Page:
Historically, this stretch is highly prone to course marking vandalism, so it's the last to get marked. Fortunately, there aren't a lot of intersections, so it's pretty straightforward where to go.


When I first looked at this picture, I thought I must have had dirt on the lens, but then I remembered that I took this during a big wind gust. The worst thing about the wind was the sand and dirt it blew into your face. The good news was that this only happened occasionally.

The wind was blowing over the traffic cones! (Probably not really, but it sure looks that way.)
Eventually I made it to the finish line! My original goal was to finish in around four and a half hours, so I was happy that I got in with a 4:12. I was also dead last out of 82 runners.


My other goal was to not get lapped by a 50K runner (they ran the 25K loop twice), and I succeeded (but just by three minutes - he was hot on my tail!).


When I finished, Mrs Coastal asked if I had seen Mrs Notthat and CFB cheering for me. I hadn't - somehow I had gone past while they were busy doing something else, so I headed over to where they were to let them know they didn't need to keep waiting for me.

CFB's hat blew off so he decided it was safest to just carry it. He was more than a bit surprised that I had already finished; he knows me well enough to keep expectations low. Really low.
The age group award was for the Coastal Lake Chabot 5M race I had done the week before, where I was not DLF and did not win the award by default! Really!
This race was a blast! The trails and views were amazing - it's still hard to reconcile them with the fact that we were so close to LA.

It was about a six hour drive for us (with stops), and the drive back home Sunday after the race was not exactly pleasant for my tired muscles, but the weekend was a lot of fun and a nice change from the normal.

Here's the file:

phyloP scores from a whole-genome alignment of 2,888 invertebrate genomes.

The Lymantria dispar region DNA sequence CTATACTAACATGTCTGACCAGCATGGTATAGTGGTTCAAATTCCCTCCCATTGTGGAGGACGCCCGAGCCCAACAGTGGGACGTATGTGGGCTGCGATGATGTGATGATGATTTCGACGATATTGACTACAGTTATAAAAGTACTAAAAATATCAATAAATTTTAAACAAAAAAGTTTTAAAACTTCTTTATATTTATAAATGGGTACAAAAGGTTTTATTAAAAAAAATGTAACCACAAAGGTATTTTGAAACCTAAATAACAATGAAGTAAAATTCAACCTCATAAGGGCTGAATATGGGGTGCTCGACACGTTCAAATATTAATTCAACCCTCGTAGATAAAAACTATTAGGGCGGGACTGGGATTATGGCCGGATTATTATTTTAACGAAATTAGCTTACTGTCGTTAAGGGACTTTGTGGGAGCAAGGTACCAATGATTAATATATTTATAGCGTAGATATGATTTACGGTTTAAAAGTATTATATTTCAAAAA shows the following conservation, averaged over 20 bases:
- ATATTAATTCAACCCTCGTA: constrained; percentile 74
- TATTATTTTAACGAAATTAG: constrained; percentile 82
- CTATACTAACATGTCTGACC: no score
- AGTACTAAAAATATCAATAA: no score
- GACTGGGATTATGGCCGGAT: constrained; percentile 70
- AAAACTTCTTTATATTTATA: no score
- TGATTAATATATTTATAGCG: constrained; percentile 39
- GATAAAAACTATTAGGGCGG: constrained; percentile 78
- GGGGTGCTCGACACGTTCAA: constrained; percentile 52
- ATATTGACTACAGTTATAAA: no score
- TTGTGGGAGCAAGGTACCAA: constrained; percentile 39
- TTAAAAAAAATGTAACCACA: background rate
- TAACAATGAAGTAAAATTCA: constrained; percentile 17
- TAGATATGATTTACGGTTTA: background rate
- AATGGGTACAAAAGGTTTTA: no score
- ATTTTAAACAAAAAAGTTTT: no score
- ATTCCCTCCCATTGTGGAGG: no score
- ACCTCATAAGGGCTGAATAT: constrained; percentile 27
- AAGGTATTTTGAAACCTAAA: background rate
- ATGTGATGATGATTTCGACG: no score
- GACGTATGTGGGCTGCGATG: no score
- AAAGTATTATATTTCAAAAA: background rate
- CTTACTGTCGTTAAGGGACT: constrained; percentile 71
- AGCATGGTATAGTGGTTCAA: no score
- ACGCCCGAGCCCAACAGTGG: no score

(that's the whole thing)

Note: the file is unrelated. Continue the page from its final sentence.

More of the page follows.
In talking to some of the local runners, apparently last year's version of the race was very different, with a storm moving through leaving behind some very muddy sections of trail. All were much happier to have to deal with the wind instead.

But it wouldn't have surprised me to see a tin man, scarecrow, and lion skipping down the trail - Hollywood's not that far away, after all.

That's it - move along…

PS: You can see more of my pictures here.

7 comments:

mary ann said...

wow - beautiful !

Nafets said...

Nice report. I always enjoy reading them. Looks like a great trail run. I like that they have a theme based aid station.

I did not find out what DLF is.

We both had the same idea to go south for a run: I ran a HM in LV that same weekend.

See you at the Nitro Turkey, hopefully.

notthatlucas said...

Nafets - DLF is Dead Last Finisher. Something I know a LOT about. We won't be at Nitro Turkey, but will likely be at Quarry Turkey (and likely another attempt at ageless wonder, although that's not quite an ideal course for that).

I forgot to mention that I fist-bumped a guy wearing a Dodgers hat. And I didn't get any cooties from it!

Clara Sic Alonzo said...

Awesome report!!! Beautiful pictures! I bumped into you around mile 9ish. Nice meeting ya out there!

Chic McArthur said...

Wow, great description of the event!! This was my first 25K trail run and I too had a blast!! Thanks - Chic

Beth said...

Beautiful pics of beautiful views! Looks stunning.

Laura said...

One of these days I'm going to have to do a road trip to a race our local race companies do that's farther afield than Marin or the East Bay. Meanwhile, I'll just live vicariously through you!